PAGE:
December 11, 2017

As the cold temperatures arrive on the Outer Banks of North Carolina and the water temperature gets down to the lower 50 degree mark, sea turtle cold stun season comes into play.

Dedicated NESTer Frank Welles, leader of the lower Outer Banks NEST sea turtle volunteers gathers his team to tread the shores of the Sound in search of cold stunned sea turtles. Frank’s team and NEST members of the upper beaches of the Outer Banks go through extensive cold stun/stranded sea turtle training given by Karen Clark of the North Carolina Wildlife Resource Commission at the Buxton sea turtle intake center.

Frank prepares to transfer a cold stunned green turtle for transport


Frank places the cold stunned green sea turtle in the NEST transport vehicle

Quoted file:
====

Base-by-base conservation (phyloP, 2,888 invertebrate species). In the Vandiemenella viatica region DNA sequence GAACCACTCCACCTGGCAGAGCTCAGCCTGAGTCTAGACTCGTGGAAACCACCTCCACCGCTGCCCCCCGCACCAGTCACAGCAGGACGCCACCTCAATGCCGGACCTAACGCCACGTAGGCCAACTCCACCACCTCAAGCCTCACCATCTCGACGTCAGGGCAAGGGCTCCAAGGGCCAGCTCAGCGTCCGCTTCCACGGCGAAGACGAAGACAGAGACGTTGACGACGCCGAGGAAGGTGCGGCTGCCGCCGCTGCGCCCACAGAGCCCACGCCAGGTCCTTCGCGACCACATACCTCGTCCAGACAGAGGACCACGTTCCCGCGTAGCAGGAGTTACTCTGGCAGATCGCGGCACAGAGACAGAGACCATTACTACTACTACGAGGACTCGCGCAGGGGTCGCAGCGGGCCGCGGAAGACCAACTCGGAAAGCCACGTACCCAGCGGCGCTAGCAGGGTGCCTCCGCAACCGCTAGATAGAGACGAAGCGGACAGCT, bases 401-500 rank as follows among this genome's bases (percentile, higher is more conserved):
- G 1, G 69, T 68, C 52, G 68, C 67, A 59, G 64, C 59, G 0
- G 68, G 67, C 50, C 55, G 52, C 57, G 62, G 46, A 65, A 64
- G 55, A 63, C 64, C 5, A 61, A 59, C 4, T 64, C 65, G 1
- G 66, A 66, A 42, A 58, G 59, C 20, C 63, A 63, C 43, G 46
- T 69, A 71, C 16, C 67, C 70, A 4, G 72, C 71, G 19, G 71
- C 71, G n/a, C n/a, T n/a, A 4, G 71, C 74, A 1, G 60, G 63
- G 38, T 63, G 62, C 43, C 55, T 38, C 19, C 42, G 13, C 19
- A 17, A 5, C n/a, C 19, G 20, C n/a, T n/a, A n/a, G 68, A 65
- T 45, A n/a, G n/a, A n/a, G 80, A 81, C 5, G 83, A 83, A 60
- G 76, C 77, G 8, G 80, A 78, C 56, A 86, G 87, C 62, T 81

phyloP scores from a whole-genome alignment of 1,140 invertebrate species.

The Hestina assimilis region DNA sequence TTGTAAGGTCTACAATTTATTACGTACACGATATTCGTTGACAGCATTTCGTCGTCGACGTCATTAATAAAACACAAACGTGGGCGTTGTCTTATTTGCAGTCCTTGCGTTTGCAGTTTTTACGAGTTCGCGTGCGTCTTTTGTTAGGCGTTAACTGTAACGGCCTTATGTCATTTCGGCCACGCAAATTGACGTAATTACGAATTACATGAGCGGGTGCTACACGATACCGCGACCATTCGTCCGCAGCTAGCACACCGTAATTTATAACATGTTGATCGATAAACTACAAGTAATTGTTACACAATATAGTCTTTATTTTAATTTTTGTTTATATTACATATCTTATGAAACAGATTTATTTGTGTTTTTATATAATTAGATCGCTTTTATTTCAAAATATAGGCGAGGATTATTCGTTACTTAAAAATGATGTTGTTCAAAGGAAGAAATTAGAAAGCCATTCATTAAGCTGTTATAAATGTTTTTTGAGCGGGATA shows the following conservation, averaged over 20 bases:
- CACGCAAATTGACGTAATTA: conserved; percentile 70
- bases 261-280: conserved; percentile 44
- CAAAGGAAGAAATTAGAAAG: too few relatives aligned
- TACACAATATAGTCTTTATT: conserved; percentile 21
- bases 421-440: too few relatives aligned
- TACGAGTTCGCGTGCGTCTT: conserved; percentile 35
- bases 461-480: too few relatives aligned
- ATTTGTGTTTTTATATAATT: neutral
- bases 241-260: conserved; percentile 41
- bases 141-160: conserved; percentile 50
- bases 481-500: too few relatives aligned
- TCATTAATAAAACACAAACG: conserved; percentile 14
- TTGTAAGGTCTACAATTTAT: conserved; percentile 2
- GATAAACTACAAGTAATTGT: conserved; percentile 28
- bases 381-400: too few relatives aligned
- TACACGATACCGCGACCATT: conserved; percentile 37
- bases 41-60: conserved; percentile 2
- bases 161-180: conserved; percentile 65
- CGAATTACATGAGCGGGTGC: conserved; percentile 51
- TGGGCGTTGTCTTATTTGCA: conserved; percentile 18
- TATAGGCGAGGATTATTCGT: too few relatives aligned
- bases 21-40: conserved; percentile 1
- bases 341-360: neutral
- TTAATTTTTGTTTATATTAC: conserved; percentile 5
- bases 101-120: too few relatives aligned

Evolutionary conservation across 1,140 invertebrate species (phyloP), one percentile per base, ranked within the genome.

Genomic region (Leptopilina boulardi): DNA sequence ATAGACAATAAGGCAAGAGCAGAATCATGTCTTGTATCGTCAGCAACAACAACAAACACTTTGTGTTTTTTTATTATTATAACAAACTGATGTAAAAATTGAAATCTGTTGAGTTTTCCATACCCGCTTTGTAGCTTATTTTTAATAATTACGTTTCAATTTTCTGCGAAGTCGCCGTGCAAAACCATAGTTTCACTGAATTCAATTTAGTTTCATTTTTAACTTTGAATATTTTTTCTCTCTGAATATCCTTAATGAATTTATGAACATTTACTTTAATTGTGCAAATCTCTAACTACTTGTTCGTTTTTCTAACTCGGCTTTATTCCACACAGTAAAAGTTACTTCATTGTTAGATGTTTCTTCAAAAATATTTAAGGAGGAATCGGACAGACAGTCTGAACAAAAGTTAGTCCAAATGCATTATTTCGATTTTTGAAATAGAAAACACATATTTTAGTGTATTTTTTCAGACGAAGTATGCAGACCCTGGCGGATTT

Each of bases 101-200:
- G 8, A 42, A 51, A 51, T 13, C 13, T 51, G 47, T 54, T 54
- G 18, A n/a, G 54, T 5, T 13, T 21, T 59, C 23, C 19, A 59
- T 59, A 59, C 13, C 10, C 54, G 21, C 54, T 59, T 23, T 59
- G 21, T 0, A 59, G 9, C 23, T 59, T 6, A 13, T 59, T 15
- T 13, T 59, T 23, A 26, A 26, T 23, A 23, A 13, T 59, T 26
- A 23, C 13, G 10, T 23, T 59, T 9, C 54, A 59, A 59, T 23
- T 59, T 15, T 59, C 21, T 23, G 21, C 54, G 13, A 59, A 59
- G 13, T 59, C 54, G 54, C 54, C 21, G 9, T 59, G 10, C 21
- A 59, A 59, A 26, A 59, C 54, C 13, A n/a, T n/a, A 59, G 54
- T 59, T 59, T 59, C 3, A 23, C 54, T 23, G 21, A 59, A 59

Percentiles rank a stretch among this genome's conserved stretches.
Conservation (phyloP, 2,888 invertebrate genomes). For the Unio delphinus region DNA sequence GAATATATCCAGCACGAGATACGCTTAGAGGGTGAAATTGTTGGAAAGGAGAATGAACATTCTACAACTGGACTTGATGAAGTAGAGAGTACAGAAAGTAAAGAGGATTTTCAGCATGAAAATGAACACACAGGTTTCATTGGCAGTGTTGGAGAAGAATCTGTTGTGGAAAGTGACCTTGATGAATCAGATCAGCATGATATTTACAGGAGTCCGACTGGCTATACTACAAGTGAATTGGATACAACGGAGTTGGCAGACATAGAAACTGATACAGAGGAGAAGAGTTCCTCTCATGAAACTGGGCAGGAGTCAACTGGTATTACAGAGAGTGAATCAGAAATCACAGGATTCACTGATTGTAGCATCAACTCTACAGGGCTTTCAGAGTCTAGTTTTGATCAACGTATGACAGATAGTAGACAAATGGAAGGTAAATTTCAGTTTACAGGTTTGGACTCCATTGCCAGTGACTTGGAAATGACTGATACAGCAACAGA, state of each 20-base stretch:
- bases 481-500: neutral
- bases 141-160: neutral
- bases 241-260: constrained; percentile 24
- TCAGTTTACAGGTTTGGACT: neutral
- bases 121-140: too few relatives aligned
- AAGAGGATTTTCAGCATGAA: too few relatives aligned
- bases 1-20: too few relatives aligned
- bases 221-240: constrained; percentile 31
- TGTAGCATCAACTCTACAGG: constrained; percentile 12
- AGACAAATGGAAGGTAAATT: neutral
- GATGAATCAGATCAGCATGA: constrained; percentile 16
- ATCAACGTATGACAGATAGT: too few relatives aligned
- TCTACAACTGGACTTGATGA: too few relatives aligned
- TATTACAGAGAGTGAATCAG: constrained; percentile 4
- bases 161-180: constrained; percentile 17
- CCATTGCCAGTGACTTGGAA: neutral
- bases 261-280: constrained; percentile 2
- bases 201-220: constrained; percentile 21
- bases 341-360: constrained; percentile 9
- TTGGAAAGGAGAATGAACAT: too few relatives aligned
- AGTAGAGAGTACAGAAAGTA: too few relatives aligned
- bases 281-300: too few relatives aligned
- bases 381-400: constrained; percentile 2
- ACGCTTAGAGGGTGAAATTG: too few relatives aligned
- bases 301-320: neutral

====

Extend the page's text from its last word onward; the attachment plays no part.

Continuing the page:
After the initial determination of condition at the sea turtle intake center is made and the filling out of the sea turtle stranding report is done, the cold stunned sea turtle is transported to the Sea Turtle Assistance and Rehabilitation (STAR) center at the NC Aquarium on Roanoke Island.


STAR Intern Lane (left) assists Maddy for intake of cold stun green sea turtle


You can review the status of all the sea turtles currently being rehabilitated at the S.T.A.R. center by clicking here.

Should you find a cold stunned sea turtle (which may appear to be dead and there is no movement) or a dead/injured sea turtle, please call the 24/7 NEST hotline at 252-441-8622. If you find a sea turtle in any area at Cape Hatteras National Seashore managed by the National Park Service call the sighting in to the NPS at 252-216-6892.